Misericordia versus Royal Alex: A legacy of poor long-term planning by the old PC government

Campaigns to rebuild two Edmonton area hospitals now competing for scarce funds to fix crumbling infrastructure are being run by organizations that include former Tory insiders who sat at the budget table when the decisions were made that led to the two facilities’ current dilapidated condition.

Alex the Spokes-puppet

Alex the Spokes-puppet

Political jockeying for funding for the Alberta Health Services-run Royal Alexandra Hospital in north-central Edmonton and Covenant Health‘s Misericordia Hospital in southwest Edmonton is intensifying as provincial budget deliberations heat up.

The Royal Alexandra Hospital Foundation recently launched a public campaign to lobby the provincial government to provide additional funding for the hospital. The campaign’s message isn’t wrong. As the campaign’s memorable spokes-puppet points out, the Royal Alex has been on “top of the list for infrastructure redevelopment for more than 20 years.

New Mis Now” was a campaign slogan used by the New Democratic Party opposition during a 2014 by-election in the Edmonton-Whitemud constituency. NDP candidate Bob Turner criticized then-unelected health minister Stephen Mandel for a lack of funding from the Progressive Conservative government to build a new Misericordia Hospital in booming southwest Edmonton. Covenant Health is continuing to put pressure on the now-NDP government to invest in a new Misericordia Hospital.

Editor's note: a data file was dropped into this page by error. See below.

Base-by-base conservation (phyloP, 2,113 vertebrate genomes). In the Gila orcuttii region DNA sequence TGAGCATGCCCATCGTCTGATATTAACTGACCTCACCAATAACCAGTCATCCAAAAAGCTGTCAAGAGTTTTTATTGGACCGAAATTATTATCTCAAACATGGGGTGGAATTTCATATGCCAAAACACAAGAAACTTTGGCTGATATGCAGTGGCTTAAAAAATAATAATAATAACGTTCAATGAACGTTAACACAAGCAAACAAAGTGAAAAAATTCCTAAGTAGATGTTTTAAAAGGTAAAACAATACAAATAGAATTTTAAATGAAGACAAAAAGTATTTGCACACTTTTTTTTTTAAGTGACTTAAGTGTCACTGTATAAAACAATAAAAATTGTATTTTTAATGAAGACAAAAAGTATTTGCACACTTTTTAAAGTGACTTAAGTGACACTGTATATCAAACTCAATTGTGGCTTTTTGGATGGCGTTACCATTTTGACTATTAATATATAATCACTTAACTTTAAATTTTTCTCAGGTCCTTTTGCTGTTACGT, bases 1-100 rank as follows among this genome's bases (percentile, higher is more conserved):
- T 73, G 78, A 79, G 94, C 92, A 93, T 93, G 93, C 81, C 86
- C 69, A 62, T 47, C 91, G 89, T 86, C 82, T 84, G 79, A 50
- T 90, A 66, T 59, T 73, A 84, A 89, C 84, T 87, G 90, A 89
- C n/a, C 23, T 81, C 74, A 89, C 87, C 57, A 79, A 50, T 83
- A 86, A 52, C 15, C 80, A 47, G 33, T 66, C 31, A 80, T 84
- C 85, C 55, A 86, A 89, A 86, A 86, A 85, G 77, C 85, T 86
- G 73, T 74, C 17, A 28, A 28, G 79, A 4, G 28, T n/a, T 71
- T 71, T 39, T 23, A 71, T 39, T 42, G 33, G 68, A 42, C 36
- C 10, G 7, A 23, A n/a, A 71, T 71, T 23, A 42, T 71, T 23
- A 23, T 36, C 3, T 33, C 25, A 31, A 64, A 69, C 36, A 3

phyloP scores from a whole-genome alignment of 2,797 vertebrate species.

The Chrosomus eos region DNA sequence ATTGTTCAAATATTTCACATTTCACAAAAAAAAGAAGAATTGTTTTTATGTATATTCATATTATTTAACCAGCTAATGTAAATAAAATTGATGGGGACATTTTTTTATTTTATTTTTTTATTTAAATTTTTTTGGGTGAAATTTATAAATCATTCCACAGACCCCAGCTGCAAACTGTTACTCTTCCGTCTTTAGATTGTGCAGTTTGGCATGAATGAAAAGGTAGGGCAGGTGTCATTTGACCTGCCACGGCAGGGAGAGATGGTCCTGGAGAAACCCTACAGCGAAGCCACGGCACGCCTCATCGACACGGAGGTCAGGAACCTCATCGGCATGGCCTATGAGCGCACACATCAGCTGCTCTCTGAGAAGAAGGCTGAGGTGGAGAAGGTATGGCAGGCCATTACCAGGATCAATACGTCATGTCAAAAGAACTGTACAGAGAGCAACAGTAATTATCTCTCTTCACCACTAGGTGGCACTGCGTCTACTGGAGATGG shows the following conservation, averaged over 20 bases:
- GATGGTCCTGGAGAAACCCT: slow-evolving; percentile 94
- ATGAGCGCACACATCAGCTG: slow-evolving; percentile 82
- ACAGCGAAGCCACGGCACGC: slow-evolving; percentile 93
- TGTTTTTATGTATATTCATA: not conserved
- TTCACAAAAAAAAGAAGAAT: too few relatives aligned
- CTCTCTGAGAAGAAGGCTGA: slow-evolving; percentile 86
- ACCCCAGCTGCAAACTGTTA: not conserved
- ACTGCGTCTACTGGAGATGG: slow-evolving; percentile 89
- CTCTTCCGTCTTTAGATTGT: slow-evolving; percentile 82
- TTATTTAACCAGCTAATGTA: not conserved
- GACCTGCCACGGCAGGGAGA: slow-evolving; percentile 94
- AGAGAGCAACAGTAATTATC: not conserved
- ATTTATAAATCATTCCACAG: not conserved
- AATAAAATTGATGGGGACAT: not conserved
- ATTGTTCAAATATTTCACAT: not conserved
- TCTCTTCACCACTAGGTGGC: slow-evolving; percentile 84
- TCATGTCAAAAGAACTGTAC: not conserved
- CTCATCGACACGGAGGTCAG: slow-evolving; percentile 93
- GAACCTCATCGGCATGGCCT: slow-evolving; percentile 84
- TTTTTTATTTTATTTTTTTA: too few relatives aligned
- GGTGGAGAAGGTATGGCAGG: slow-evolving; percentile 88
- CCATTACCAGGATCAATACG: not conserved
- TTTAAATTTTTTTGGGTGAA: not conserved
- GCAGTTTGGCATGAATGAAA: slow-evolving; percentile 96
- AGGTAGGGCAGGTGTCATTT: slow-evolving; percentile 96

They are both right. Both aging facilities are in need of major investment.

Iris Evans

Iris Evans

But how did we get to this point?

Poor long-term planning and a legacy of political meddling in the administration of the regional health authorities is likely the real reason why two aging Edmonton hospitals are in their current condition.

The blame lies with the old PC government, which sat in power from 1971 until 2015. During some of the province’s biggest economic booms, when resource royalties from oil and natural gas flooded into government coffers, the PCs could have chosen to invest in our aging public infrastructure. But through many of the boom years that took place during their final two decades in power, the PCs were more focused on giving out tax breaks or vanity cheques than investing in public infrastructure or saving for future generations.

There is some irony that three people who were sitting at the table when the lack of long-term planning occurred over the past twenty to twenty-five years are now personally connected with the organizations lobbying the NDP government for hospital funding.

Shirley McClellan

Shirley McClellan

Royal Alexandra Hospital Foundation board member Iris Evans served in the PC government from 1997 to 2012, including as minister of health and finance. Sitting on the Covenant Health Board of Directors are Ed Stelmach, a former premier and cabinet minister from 1997 until 2011, and Shirley McClellan, another former minister of health and minister of finance. McClellan served as Minister of Health from 1992 to 1996, when deep funding cuts were made to Alberta’s health care system, and later as Minister of Finance from 2004 to 2006.

So now, Albertans, and an NDP government faced with limited funds and low international oil prices, have to deal with the previous government’s lack of foresight.

As government, the NDP is now responsible for figuring out how to fix the infrastructure problems created by the old PC government while living up to the promises they made while in opposition. Some real long-term planning would be a good place to start.